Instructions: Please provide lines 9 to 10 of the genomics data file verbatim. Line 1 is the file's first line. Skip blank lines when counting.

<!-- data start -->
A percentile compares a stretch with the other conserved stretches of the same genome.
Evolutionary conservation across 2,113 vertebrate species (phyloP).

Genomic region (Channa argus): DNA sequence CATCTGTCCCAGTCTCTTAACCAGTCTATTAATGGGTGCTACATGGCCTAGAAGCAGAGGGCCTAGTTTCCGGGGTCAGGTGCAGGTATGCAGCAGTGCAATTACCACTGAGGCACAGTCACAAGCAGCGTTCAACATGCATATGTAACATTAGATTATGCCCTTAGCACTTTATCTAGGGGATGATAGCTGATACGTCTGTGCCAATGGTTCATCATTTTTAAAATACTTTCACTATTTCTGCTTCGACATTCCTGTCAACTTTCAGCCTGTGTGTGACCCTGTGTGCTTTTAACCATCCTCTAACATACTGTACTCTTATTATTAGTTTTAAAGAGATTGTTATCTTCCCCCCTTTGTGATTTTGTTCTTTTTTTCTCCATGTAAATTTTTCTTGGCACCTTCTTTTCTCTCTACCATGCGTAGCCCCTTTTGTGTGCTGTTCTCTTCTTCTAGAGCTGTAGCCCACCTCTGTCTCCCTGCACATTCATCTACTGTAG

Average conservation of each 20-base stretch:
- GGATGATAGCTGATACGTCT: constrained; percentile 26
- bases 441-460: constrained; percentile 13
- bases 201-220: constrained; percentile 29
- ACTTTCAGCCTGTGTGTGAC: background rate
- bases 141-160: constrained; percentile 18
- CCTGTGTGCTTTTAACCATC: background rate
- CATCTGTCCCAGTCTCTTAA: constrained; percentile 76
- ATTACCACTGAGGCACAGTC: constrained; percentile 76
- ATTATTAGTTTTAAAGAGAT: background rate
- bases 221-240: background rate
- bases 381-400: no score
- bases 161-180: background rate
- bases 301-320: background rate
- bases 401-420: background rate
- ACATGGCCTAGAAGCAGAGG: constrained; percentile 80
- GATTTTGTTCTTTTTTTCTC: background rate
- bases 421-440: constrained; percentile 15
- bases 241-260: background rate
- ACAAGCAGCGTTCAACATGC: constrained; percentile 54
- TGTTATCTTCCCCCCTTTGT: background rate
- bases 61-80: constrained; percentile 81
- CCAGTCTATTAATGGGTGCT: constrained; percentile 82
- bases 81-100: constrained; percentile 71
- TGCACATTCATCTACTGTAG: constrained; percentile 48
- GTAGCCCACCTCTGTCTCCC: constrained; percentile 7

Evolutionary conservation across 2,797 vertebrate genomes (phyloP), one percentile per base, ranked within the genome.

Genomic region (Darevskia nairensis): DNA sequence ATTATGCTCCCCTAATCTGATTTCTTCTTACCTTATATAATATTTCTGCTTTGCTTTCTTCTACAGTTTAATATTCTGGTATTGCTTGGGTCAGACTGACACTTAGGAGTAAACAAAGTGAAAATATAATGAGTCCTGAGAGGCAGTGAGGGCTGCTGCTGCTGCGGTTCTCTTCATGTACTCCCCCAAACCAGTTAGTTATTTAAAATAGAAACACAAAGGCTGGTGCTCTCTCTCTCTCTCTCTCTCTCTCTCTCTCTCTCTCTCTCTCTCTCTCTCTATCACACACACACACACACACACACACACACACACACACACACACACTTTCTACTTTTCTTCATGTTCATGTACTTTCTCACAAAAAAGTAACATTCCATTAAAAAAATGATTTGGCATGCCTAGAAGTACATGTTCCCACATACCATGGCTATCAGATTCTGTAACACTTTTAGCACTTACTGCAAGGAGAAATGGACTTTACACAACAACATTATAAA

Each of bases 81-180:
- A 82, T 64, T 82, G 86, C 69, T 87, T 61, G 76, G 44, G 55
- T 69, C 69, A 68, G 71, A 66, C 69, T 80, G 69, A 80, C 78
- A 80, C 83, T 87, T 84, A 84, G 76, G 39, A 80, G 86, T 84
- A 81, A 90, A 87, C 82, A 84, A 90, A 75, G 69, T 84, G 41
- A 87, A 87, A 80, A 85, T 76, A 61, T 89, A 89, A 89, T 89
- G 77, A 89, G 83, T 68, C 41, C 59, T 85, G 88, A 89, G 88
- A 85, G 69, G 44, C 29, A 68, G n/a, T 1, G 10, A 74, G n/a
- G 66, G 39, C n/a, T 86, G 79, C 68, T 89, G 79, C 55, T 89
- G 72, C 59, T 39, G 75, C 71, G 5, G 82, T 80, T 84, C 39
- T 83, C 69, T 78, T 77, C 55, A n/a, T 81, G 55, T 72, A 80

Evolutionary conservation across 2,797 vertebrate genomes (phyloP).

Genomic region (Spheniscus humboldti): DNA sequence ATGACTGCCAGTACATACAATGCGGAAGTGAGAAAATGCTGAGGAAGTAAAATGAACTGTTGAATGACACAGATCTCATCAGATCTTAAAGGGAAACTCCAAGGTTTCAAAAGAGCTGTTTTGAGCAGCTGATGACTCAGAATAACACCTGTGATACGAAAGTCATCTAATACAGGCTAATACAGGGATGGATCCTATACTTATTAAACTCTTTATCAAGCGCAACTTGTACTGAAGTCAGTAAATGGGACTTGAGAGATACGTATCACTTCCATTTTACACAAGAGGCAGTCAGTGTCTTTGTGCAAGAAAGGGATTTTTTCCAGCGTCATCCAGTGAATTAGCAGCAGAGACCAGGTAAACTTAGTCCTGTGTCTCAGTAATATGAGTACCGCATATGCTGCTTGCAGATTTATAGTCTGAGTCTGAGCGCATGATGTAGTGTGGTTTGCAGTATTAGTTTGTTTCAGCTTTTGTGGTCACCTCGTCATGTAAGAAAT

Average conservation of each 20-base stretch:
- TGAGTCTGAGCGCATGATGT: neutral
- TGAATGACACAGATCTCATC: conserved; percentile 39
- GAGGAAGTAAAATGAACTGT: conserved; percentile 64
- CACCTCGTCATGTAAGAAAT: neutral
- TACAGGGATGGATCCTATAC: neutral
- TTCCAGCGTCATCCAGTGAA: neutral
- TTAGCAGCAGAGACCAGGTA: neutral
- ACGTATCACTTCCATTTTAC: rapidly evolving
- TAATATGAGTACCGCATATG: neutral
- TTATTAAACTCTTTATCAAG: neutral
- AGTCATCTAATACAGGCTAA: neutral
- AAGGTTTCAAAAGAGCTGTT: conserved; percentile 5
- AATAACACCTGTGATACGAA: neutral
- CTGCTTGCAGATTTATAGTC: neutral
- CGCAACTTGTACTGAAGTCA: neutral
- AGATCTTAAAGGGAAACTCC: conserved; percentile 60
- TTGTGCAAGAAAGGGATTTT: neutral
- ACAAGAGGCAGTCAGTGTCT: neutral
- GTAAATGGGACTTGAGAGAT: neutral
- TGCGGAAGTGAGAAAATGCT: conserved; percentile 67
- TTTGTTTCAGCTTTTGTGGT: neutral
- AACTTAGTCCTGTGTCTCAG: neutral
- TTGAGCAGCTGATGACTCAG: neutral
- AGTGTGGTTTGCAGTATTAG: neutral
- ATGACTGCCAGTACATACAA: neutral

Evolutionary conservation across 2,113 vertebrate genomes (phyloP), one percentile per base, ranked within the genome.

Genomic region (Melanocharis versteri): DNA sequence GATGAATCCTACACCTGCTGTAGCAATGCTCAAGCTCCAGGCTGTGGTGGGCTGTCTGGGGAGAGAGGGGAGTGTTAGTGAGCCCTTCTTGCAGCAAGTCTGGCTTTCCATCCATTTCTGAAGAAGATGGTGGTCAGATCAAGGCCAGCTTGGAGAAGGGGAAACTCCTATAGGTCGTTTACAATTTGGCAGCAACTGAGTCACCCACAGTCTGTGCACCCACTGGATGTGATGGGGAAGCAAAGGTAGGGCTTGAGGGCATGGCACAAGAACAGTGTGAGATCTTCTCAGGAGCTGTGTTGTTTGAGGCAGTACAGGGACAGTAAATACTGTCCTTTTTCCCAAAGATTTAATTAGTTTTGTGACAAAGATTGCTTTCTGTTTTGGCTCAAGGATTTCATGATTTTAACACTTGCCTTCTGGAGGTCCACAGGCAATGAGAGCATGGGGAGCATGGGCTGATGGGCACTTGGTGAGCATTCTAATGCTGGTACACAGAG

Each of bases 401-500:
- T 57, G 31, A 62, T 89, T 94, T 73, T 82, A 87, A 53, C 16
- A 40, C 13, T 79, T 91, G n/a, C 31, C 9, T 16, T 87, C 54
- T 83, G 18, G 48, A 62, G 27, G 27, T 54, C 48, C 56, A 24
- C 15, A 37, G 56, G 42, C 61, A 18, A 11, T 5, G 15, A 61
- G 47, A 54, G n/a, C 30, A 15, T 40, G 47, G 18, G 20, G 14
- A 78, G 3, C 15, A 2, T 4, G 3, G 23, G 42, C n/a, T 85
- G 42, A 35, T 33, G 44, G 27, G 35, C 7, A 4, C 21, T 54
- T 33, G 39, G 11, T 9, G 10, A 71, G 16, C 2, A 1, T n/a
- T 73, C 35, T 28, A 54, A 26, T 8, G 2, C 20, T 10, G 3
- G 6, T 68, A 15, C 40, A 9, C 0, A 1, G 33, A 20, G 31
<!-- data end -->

- bases 141-160: constrained; percentile 18
- CCTGTGTGCTTTTAACCATC: background rate